So now, another question arises which is: What is criteria for truth? Who can we trust to answer this question? I believe the spiritual children in the line of Saint Silouan the Athonite are trustworthy and sufficient for this. Archimandrite Zacharias1 of St. John the Baptist Monastery in England has stated that one topic that his spiritual father, Archimandrite Sophrony asked his spiritual children to write or speak about is prayer for enemies as criteria for truth. When Father Zacharias was asked, “How is prayer for enemies criteria for truth?” He replied, “If one is developing this, it shows that one is progressing properly in spiritual life.” And he added, “A heretic cannot attain this.” In his book, “Remember Thy First Love”, Father writes:

We know the greatest of God’s commandments is that of love—love towards God and love towards man: on these two commandments hang the law and the Prophets, all heaven and earth. More particularly, the summit of the commandments to love our neighbor is to love and pray for our enemies. For he who loves his enemies loves his neighbor perfectly and loves God perfectly, being conformed to the Spirit of the Saviour-God Who stretched out His arms on the Cross and embraced all, friends and enemies alike, those far from Him and those near to Him those who know Him and those who do not. So the man who loves his enemies and does good to them that hate him has fulfilled the two great commandments to the utmost and knows God as He is.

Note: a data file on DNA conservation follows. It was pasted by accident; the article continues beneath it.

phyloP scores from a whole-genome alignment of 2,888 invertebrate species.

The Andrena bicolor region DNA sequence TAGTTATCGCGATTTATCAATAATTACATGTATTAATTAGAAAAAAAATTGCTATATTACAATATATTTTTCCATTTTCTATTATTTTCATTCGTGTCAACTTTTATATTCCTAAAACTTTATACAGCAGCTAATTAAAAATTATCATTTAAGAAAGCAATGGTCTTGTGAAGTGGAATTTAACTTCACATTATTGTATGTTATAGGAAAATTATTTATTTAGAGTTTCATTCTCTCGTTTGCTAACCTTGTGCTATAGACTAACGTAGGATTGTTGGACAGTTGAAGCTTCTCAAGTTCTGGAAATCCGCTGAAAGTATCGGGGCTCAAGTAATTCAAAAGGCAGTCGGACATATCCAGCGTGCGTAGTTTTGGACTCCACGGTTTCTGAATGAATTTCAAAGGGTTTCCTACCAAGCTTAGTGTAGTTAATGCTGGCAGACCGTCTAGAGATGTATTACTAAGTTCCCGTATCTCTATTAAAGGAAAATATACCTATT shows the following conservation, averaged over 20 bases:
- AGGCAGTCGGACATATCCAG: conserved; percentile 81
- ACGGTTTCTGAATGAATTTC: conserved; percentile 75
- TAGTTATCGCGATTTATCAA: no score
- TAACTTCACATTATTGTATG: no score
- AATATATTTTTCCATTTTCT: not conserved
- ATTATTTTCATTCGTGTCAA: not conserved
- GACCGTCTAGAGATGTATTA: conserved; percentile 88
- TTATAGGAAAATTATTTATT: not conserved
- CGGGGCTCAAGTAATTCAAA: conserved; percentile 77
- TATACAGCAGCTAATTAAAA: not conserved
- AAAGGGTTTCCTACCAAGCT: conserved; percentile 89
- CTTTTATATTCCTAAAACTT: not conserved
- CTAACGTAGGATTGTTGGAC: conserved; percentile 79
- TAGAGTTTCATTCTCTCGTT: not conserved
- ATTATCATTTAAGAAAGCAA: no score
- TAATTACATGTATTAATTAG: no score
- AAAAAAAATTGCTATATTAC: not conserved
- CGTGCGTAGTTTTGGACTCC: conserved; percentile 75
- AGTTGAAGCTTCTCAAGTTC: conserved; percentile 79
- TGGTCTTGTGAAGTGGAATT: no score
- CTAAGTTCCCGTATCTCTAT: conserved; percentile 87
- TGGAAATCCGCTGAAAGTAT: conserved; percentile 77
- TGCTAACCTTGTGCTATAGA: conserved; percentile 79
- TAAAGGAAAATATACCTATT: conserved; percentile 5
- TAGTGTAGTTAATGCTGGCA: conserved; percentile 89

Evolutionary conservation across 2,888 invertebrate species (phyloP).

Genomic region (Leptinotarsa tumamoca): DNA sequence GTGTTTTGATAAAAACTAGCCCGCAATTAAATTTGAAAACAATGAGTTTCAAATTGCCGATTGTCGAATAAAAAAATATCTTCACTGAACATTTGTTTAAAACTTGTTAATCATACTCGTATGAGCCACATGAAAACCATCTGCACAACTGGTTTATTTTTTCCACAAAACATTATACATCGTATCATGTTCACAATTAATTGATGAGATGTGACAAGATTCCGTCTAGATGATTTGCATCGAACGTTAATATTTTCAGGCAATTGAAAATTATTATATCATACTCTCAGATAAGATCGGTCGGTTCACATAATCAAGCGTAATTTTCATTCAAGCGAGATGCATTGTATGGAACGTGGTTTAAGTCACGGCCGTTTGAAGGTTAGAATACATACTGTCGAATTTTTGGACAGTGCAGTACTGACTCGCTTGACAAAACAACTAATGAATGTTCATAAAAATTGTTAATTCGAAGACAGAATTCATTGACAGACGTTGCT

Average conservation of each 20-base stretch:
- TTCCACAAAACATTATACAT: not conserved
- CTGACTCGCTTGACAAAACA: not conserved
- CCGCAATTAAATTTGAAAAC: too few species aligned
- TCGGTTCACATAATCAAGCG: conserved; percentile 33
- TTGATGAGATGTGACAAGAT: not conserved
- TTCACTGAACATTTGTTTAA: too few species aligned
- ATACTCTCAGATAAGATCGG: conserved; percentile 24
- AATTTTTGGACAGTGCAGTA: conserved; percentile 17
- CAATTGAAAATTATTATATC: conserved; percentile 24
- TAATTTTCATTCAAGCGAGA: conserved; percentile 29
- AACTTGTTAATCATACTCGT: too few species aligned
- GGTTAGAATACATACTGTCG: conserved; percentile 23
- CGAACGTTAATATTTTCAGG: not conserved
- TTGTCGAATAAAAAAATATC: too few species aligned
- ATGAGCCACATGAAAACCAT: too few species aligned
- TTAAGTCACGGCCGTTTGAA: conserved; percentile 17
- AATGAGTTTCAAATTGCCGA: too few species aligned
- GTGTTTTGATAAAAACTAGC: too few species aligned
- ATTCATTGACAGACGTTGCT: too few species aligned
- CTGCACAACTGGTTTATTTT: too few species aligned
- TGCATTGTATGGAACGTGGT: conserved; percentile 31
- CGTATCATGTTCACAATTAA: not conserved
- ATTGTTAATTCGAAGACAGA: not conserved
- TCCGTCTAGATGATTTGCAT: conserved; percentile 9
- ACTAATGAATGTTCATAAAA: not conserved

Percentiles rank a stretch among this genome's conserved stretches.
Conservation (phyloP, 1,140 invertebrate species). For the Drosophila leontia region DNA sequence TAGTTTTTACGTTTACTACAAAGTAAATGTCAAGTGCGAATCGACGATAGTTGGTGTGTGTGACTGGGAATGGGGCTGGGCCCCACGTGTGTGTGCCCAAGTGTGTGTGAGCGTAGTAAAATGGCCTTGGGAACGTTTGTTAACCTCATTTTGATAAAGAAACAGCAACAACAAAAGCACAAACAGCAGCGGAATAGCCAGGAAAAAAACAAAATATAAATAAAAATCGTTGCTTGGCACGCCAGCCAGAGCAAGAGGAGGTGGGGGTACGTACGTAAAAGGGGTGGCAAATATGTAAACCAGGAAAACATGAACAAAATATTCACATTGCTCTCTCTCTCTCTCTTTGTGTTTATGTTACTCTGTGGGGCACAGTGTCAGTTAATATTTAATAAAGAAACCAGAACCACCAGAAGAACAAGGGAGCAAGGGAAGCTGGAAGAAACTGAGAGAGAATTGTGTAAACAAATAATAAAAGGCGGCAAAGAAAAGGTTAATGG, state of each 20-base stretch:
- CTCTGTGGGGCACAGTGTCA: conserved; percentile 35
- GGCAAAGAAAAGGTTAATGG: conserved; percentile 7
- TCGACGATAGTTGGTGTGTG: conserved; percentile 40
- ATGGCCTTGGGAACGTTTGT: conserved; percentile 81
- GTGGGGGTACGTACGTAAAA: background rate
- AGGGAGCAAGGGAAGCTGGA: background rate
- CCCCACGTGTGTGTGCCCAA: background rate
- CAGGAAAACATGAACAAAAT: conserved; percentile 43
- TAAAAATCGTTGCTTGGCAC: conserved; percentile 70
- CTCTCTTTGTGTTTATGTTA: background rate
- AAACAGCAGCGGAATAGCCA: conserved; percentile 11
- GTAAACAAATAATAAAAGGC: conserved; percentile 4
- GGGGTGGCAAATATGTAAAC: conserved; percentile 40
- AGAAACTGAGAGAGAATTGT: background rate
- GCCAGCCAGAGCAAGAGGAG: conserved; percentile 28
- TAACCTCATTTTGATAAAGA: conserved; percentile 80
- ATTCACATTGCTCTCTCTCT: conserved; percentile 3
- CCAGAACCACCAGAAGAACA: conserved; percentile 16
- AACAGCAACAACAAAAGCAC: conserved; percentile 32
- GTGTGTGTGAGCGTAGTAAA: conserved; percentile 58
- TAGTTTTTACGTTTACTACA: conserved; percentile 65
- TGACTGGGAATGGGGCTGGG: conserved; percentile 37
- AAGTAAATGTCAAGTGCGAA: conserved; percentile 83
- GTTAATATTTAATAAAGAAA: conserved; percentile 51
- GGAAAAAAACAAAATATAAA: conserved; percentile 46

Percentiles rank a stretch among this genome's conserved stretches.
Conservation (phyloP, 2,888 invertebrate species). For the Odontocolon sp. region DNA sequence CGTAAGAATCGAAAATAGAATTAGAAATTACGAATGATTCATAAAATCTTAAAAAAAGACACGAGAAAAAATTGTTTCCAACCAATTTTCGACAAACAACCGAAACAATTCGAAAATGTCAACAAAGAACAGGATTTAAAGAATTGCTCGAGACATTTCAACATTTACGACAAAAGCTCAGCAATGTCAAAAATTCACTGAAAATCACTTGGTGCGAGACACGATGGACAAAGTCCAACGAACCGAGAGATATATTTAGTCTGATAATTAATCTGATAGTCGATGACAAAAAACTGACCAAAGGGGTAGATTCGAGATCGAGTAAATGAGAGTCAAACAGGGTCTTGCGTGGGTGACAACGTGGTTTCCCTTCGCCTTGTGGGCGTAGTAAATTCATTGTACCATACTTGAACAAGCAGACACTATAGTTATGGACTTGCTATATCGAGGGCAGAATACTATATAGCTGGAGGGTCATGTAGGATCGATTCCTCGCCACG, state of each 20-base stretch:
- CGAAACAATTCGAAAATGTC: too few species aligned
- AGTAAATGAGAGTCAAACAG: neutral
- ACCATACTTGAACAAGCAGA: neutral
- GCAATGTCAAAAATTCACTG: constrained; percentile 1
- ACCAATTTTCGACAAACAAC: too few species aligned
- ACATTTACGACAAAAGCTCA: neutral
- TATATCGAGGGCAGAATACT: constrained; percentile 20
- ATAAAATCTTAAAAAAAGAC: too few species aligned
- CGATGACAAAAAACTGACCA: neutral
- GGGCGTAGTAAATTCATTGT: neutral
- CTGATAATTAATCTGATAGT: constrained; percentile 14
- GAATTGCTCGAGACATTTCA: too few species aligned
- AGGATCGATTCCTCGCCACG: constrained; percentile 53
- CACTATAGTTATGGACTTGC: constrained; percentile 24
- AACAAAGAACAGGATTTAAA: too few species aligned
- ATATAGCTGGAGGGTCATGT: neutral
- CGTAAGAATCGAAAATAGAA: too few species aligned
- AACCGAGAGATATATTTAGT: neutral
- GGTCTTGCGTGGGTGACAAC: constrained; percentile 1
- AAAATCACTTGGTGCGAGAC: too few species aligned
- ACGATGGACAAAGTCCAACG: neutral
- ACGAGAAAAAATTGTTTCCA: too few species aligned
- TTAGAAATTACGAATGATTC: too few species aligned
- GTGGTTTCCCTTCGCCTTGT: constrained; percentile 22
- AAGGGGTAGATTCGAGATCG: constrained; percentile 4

According to Father Sophrony’s teaching, the commandment to love our enemies kills every trace of pride in us. In order to fulfill it we must humble ourselves utterly so as to make way for the Holy Spirit. St. Silouan said that love for our enemies is the surest criterion of the presence of the Holy Spirit in us: whosoever loves his enemies possesses the Holy Spirit in great measure.2